Maryland's loss

August 22, 2004

IN A LENGTHY conference call at which General Growth Properties, of Chicago, first discussed the details of its acquisition of the Rouse Co. with stock analysts Friday, Baltimore was mentioned only once and in passing.

Nor was there a nod to now-deceased James W. Rouse and his firm's historic role in the physical and social development of central Maryland from opening Mondawmin Mall, one of the nation's first shopping centers, in the 1950s to audaciously forging the dream of a new kind of surburban city with the groundbreaking of Columbia in the 1960s to the much copied renewal of Baltimore's waterfront with the transformation of the Inner Harbor in 1980.

Marylanders immediately professed degrees of shock that a 65-year-old company that has been such a force in Maryland for so long will now be subsumed by GGP, the nation's second-largest owner of regional shopping malls. There was no firm word Friday from Chicago about the future of Rouse's Columbia headquarters or its hundreds of employees, but there was a lot of general talk that casts clouds over their future - of synergies to be realized, costs to be cut, assets to be sold to pay off the cost of buying Rouse.

Plain and simple, this is a seemingly good deal for Rouse stockholders, who'll receive a big premium over the recent price of their stock. In that sense, it's not much different from the deals that have led to a parade of outside acquisitions of local corporations - among them, USF&G Corp., Maryland National Bank, and Alex. Brown & Sons. Rouse's purchase and likely departure is just further evidence that Baltimore suffers from claiming fewer and fewer corporate headquarters.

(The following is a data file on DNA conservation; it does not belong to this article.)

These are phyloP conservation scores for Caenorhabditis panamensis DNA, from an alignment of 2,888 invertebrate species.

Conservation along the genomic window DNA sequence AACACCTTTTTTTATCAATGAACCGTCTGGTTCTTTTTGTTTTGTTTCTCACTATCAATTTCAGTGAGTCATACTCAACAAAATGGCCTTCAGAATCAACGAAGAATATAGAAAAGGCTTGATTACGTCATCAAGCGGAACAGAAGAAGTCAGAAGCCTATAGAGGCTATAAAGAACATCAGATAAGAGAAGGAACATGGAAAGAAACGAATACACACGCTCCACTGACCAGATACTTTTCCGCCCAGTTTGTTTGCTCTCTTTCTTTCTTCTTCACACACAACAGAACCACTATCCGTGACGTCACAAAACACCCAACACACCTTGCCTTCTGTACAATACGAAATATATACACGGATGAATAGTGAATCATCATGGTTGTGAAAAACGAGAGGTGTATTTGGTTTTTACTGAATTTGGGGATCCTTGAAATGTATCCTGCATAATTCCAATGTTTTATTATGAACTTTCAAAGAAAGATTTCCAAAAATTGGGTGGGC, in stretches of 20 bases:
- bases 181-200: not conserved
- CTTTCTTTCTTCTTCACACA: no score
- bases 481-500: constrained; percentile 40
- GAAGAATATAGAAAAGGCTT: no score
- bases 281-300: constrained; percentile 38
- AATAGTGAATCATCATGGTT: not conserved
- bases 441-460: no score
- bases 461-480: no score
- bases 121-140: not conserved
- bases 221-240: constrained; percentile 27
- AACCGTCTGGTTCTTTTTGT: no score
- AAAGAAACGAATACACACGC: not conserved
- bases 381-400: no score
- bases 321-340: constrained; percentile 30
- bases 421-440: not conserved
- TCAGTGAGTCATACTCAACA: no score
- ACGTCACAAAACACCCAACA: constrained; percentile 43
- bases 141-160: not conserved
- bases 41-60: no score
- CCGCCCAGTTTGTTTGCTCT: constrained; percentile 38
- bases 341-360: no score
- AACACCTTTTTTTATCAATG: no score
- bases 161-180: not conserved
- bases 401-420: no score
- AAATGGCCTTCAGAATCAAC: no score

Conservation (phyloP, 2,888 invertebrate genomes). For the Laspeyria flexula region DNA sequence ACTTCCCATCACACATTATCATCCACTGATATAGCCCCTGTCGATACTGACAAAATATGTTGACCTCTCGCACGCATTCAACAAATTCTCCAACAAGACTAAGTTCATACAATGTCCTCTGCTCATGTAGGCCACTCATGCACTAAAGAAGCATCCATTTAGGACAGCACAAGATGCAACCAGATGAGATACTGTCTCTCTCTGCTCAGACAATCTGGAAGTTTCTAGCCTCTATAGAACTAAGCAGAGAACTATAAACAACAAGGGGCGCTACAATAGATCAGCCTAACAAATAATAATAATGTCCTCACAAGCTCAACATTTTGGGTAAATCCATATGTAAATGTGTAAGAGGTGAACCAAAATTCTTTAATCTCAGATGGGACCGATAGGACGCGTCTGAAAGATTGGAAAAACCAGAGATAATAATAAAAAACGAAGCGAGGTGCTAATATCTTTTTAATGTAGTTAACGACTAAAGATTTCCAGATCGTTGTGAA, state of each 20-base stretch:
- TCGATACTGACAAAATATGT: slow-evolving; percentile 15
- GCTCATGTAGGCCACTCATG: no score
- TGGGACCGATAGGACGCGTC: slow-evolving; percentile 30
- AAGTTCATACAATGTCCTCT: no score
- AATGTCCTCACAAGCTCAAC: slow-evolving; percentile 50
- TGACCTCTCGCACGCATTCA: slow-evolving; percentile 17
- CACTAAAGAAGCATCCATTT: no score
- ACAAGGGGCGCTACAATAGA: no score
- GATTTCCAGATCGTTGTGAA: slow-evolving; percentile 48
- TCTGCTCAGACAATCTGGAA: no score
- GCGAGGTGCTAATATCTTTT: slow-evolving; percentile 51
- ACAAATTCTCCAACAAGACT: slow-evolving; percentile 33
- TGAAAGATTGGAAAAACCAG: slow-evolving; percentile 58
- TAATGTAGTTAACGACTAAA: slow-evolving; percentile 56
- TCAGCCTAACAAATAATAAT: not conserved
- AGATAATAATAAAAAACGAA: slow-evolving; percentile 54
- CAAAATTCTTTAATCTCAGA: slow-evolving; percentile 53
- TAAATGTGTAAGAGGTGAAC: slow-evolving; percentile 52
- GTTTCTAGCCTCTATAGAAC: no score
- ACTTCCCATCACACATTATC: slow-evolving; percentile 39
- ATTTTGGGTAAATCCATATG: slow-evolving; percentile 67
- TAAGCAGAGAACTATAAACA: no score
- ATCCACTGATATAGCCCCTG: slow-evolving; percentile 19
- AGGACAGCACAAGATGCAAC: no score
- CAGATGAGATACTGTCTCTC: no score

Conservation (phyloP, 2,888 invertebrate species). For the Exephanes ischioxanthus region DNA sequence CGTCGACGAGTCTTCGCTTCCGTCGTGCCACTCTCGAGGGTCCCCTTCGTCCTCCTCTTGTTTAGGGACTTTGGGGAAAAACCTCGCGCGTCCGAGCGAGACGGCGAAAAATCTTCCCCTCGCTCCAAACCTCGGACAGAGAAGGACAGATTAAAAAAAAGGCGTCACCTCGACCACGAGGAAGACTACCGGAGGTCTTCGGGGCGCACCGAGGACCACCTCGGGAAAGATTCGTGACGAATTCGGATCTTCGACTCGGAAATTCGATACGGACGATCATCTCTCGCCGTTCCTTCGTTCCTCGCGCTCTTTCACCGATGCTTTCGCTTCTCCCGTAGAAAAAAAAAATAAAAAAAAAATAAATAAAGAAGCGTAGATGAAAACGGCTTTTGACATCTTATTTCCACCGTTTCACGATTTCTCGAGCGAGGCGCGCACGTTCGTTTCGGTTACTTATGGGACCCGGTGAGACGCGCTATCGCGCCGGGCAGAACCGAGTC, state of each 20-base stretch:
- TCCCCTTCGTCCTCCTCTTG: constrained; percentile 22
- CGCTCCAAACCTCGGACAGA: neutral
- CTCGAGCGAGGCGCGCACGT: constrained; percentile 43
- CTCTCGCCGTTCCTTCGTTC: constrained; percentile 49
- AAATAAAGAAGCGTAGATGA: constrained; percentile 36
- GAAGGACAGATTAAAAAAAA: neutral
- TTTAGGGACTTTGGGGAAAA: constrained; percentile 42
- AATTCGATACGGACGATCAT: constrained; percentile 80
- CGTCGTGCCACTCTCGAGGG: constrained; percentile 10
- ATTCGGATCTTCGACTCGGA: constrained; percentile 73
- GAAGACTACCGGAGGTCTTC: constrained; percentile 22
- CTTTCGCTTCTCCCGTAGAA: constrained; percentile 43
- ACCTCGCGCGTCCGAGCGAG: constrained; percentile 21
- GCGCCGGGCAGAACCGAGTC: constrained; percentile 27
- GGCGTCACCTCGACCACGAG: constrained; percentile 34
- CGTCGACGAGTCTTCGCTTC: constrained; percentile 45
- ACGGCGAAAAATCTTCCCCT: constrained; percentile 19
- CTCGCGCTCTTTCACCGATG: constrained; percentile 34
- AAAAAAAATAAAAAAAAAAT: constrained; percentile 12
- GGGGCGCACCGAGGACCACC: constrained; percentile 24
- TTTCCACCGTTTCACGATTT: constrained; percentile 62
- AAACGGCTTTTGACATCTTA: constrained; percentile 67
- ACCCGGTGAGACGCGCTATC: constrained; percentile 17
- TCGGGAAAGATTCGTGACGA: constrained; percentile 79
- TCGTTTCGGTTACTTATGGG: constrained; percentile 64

But Rouse does not merely own malls. It also holds land on which it is developing communities - three big projects in Nevada and Texas and three smaller ones in Maryland, plus the remainder of Columbia, this state's second-biggest population center. That carries with it special responsibilities that go beyond the bottom line - like paying heed to community desires that the final build-out of Columbia's Town Center make it more vibrant and pedestrian-oriented.

In recent years, Rouse certainly met some local criticism, in part because Marylanders came to hold high expectations of it. GGP paid a healthy premium to buy Rouse for much the same reason: The company set high benchmarks. As GGP takes over Rouse, we hope that does not change.

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